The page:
The teleost fish intestine is a major oxalate-secreting epithelium

Research output: Contribution to journalArticlepeer-review

1 Scopus citations


Oxalate is a common constituent of kidney stones, but the mechanism of its transport across epithelia is not well understood. With prior research on the role of the intestine focused on mammals, the present study considered oxalate handling by teleost fish. Given the osmotic challenge of seawater (SW), marine teleosts have limited scope for urinary oxalate excretion relative to freshwater (FW) taxa. The marine teleost intestine was hypothesized as the principal route for oxalate elimination, thus demanding epithelial secretion. To test this, intestinal 14C-oxalate flux was compared between FW- and SW-acclimated sailfin molly (Poecilia latipinna). In SW, oxalate was secreted at remarkable rates (367.90±22.95 pmol cm-2 h-1), which were similar following FW transfer (387.59±27.82 pmol cm-2 h-1), implying no regulation by salinity. Nevertheless, this ability to secrete oxalate at rates 15-19 times higher than the mammalian small intestine supports this proposal of the teleost gut as a major, previously unrecognized excretory pathway.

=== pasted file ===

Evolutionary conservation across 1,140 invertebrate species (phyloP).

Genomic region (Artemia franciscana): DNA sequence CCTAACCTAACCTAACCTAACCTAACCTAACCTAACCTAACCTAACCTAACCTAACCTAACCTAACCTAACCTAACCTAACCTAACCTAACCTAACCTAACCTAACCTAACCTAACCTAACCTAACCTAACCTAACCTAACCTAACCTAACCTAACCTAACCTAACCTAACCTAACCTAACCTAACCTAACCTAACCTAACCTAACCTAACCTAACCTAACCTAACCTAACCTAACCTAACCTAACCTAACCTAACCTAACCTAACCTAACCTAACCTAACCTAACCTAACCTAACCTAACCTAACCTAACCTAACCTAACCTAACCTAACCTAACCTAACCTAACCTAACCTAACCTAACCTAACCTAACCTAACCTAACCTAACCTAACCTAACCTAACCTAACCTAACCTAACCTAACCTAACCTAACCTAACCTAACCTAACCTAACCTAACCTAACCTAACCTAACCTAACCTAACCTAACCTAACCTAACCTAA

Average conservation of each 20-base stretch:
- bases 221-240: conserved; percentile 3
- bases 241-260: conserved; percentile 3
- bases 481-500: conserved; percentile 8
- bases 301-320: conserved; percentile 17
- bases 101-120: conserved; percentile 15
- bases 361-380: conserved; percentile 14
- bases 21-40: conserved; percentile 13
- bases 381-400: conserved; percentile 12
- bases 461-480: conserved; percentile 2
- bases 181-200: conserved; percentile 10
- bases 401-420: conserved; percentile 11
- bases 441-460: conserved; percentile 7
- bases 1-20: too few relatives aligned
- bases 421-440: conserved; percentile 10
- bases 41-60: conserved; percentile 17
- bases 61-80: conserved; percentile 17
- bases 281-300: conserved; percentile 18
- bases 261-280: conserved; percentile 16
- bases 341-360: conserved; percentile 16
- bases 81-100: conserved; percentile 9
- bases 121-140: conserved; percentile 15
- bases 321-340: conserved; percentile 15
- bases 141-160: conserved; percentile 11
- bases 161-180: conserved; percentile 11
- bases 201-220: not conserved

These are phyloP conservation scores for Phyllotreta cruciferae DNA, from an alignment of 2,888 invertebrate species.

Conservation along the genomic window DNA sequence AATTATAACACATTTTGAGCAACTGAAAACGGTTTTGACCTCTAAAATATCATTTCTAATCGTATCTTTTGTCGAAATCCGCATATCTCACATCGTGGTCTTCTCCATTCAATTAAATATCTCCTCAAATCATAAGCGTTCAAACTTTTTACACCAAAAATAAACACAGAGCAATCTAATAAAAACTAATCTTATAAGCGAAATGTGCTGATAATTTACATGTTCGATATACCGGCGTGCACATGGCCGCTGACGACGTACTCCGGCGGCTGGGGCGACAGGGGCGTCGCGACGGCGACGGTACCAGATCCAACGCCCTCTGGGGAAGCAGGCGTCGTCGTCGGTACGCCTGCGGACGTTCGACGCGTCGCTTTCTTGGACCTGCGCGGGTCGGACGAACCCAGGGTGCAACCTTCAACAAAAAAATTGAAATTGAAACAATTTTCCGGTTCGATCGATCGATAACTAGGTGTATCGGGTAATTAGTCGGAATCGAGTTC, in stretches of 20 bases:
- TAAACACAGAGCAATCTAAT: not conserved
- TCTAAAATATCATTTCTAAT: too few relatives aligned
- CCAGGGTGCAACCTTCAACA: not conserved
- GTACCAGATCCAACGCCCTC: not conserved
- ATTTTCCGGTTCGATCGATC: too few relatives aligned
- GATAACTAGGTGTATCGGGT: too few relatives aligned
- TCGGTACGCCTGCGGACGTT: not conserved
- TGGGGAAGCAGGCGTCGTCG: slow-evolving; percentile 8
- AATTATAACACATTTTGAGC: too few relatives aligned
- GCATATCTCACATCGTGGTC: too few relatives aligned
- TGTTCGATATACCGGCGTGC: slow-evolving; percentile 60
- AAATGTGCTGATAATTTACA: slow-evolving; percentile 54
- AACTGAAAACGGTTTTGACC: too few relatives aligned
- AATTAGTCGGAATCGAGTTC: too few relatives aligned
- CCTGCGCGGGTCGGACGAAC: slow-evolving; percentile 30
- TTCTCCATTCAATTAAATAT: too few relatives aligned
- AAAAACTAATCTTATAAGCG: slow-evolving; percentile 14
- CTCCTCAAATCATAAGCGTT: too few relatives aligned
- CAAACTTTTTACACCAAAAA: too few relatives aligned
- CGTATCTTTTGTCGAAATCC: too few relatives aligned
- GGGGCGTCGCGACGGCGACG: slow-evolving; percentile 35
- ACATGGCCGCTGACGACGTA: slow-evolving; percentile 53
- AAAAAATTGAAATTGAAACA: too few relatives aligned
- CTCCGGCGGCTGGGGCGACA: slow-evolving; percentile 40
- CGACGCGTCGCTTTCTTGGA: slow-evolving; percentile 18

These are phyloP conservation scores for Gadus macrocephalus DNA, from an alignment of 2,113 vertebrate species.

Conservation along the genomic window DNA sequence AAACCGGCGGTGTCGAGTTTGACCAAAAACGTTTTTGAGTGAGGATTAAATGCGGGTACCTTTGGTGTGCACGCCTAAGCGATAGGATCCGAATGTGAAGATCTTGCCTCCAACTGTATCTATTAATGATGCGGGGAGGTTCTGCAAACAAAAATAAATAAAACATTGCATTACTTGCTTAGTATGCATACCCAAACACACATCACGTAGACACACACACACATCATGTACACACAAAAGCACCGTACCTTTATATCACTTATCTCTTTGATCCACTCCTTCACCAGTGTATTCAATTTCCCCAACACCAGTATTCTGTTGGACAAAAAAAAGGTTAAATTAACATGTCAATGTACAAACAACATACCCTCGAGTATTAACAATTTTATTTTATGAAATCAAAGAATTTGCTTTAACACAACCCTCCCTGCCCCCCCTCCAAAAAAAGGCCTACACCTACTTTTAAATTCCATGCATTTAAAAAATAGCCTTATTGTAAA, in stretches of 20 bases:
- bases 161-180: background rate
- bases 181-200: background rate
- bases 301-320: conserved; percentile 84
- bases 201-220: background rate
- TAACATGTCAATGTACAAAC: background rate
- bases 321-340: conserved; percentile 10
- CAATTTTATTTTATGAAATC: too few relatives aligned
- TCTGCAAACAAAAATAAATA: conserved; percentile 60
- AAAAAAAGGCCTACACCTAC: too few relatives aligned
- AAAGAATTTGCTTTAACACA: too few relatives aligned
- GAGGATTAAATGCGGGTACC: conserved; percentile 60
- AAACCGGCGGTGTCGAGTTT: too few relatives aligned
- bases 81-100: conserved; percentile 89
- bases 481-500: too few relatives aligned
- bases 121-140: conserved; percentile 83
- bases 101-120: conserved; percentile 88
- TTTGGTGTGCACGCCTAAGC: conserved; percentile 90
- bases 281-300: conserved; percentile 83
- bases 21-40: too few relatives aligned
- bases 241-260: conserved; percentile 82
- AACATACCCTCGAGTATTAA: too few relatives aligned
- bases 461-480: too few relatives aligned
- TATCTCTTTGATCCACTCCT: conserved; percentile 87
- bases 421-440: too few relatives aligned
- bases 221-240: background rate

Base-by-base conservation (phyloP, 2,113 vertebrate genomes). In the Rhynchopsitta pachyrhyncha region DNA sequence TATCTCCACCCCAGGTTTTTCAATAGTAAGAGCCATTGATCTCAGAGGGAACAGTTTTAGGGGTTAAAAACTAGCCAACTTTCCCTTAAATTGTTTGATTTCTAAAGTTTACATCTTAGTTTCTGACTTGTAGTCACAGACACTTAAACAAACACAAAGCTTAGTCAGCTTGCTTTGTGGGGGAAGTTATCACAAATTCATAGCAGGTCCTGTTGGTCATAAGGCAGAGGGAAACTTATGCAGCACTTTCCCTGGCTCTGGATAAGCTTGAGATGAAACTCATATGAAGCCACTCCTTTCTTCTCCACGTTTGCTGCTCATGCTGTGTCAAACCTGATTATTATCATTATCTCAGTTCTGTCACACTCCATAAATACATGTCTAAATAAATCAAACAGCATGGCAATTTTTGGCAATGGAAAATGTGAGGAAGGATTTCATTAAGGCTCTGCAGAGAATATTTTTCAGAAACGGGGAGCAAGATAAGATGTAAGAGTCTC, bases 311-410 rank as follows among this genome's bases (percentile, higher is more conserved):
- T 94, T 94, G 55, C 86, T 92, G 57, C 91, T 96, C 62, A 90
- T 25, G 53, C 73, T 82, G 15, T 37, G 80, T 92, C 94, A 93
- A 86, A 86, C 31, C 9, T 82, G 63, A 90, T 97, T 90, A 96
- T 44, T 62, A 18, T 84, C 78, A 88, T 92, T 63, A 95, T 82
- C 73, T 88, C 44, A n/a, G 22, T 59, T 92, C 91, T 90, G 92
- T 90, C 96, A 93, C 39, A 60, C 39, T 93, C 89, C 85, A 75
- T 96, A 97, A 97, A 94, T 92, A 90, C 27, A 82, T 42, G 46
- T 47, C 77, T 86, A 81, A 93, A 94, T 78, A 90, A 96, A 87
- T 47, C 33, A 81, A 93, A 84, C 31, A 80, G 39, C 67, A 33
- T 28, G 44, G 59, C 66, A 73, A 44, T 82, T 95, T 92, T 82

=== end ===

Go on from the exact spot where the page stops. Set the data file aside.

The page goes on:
Original languageEnglish (US)
Article numberjeb216895
JournalJournal of Experimental Biology
Issue number12
StatePublished - Jun 2020
Externally publishedYes


  • Anion exchange
  • Bicarbonate secretion
  • Calcium carbonate
  • DIDS
  • Slc26
  • Ussing chamber

ASJC Scopus subject areas

  • Ecology, Evolution, Behavior and Systematics
  • Physiology
  • Aquatic Science
  • Animal Science and Zoology
  • Molecular Biology
  • Insect Science


Dive into the research topics of 'The teleost fish intestine is a major oxalate-secreting epithelium'. Together they form a unique fingerprint.

Cite this